Netflix teams up with Hirokazu Koreeda for film and series
James R | On 10, Nov 2021
Netflix is teaming up with Hirokazu Koreeda for two projects – a film and a TV series.
Koreeda won the Palme d’Or at the Cannes Film Festival for the film Shoplifters in 2018, making him the first Japanese director in 21 years to win the prize.
Now, he’s headed to Netflix, as the streaming giant looks to expand on its slate of 90 Japanese titles already produced or released. This week, Netflix is hosting its own Netflix Japan Festival to promote its growing investment in Japanese projects and storytelling, with a raft of projects greenlit, ranging from anime to live-action.
“Netflix will work with a diverse roster of creators including the ones we work with today,” said spokesperson Nao Azuma. “We hope to play a role in the history of great local talent finding their voices and delivering them to audiences everywhere, from Japan to the world.”
Koreeda is developing a drama series and a big-budget movie with Netflix, which the director has described as “different from my previous works”. He also added that “the drama series would not be realised if I didn’t collaborate with Netflix”.
The drama series will have multiple directors, with Koreeda serving as showrunner and directing several episodes, as well as incorporating younger filmmakers into the mix.
“Realistically, radical films normally have little chance of being screened in theaters. In the end, they would not be seen by the audience. It’s not just in Japan but in every country. Through streaming, these films can be actually born into the world. I think it’s important,” he added in a video.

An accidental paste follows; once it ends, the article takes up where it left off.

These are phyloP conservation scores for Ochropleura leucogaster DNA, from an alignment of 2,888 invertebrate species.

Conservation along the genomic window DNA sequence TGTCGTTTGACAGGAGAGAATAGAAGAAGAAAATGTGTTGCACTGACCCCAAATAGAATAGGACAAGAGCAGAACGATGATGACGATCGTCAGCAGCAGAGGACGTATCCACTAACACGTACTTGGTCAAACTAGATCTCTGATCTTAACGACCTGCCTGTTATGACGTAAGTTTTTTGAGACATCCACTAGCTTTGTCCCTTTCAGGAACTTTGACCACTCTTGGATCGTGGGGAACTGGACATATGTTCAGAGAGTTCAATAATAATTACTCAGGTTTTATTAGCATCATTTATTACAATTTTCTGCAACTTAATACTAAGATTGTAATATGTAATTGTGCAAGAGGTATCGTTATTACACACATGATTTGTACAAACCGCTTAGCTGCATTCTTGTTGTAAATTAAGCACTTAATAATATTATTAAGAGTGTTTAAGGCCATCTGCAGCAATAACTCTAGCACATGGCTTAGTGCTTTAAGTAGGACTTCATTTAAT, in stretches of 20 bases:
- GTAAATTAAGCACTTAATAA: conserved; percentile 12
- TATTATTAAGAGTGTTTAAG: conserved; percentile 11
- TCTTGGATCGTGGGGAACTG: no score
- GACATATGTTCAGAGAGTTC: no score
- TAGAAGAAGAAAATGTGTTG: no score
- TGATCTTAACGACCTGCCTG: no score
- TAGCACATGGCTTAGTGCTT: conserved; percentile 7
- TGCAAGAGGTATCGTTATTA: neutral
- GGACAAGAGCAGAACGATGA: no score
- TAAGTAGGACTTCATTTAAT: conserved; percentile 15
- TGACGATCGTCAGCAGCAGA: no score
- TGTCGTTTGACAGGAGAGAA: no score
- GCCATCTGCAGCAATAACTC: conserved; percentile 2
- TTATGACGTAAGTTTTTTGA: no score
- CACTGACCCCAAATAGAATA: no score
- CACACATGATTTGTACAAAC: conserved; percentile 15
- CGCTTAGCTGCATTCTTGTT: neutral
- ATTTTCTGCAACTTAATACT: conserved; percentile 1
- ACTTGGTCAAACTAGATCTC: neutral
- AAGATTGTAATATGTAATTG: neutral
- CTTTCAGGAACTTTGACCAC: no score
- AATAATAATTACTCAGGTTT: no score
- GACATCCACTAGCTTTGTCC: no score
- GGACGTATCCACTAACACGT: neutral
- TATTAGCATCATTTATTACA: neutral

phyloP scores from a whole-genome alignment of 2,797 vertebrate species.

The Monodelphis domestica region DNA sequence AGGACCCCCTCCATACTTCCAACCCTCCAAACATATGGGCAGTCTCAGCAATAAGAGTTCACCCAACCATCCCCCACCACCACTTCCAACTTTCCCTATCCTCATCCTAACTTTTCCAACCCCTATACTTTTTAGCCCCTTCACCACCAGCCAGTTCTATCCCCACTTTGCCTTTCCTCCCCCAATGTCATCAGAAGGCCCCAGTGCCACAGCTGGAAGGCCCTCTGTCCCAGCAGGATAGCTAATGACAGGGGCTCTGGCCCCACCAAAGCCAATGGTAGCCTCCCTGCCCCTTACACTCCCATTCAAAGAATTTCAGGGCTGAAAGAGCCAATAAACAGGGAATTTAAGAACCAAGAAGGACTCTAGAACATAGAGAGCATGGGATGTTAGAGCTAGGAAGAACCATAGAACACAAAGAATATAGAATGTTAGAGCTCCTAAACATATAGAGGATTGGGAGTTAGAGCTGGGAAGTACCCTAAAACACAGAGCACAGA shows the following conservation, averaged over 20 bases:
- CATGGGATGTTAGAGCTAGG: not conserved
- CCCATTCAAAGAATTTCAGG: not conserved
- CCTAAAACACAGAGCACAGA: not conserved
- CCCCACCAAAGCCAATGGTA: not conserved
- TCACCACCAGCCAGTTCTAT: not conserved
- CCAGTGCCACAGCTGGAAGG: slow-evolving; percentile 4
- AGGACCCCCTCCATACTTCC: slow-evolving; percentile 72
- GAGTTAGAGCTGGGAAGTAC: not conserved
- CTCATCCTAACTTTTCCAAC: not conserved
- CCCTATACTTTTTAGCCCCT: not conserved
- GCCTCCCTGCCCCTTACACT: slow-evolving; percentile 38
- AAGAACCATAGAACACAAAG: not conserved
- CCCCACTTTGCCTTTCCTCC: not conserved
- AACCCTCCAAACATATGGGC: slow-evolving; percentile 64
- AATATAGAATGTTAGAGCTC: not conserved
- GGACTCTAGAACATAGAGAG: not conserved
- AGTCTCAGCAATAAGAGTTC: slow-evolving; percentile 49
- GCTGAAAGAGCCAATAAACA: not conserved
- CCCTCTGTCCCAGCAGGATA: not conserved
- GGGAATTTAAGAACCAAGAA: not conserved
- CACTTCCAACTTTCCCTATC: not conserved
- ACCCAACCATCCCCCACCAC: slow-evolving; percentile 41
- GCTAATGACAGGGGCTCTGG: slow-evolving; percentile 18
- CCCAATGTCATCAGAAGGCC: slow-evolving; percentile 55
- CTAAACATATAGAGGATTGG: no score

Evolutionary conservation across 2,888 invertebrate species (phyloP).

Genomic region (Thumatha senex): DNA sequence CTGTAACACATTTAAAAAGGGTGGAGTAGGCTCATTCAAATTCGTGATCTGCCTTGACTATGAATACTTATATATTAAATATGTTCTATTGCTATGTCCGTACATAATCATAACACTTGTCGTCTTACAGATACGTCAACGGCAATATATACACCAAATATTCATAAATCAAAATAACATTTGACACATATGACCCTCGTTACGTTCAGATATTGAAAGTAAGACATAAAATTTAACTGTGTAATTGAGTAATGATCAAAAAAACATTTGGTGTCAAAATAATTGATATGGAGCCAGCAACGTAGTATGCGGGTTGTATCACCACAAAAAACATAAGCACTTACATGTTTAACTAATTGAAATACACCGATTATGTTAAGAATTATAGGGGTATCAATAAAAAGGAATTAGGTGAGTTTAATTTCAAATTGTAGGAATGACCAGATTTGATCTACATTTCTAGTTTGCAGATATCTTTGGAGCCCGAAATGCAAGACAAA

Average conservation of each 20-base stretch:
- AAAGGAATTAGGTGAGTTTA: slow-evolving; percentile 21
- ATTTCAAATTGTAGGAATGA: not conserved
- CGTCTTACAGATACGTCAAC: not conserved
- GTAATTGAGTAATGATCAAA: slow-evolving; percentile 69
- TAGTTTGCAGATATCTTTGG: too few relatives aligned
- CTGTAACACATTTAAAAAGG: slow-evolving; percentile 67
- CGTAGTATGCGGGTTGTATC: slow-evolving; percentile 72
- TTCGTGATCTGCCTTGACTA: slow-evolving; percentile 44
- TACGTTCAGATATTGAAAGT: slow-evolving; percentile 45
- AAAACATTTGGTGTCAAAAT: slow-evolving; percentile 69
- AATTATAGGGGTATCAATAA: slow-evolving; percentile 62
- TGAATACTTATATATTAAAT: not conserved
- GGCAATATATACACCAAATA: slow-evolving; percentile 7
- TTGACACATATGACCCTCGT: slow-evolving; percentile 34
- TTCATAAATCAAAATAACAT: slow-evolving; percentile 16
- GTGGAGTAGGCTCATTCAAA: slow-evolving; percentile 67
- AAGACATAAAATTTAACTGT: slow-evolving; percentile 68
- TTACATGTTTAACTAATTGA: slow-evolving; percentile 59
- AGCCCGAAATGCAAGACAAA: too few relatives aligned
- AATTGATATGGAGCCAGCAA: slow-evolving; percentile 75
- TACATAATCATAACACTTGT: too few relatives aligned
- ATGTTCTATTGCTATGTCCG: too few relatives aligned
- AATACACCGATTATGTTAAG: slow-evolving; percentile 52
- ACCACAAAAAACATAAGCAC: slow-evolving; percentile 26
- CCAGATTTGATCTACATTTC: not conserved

“Take American films, for example. These are streaming films winning the Oscars including documentaries. And the amount is growing. By breaking old boundaries and limitations, there are chances to give birth to new creators and new works. It’s definitely a stage for that. I think it’s a very positive situation.”
His interviews mark a development from his comments to us in an interview to support his his 2016 film Our Little Sister.
“I am aware film has changed over the years,” he said back then. “Sound came in. Then colour. 3-D. Film is a medium that is changing. I accept that. But personally, I’m not quite sure I’m with the current trend yet. I think films are something you watch in cinemas, so I don’t think I’m there yet as a filmmaker – I’m not making films for home viewing.”
“Maybe, eventually, cinemas will disappear,” he added in that interview. “I don’t know. If that happens, then maybe I have to change the medium I work in. I don’t know. But it’s interesting.”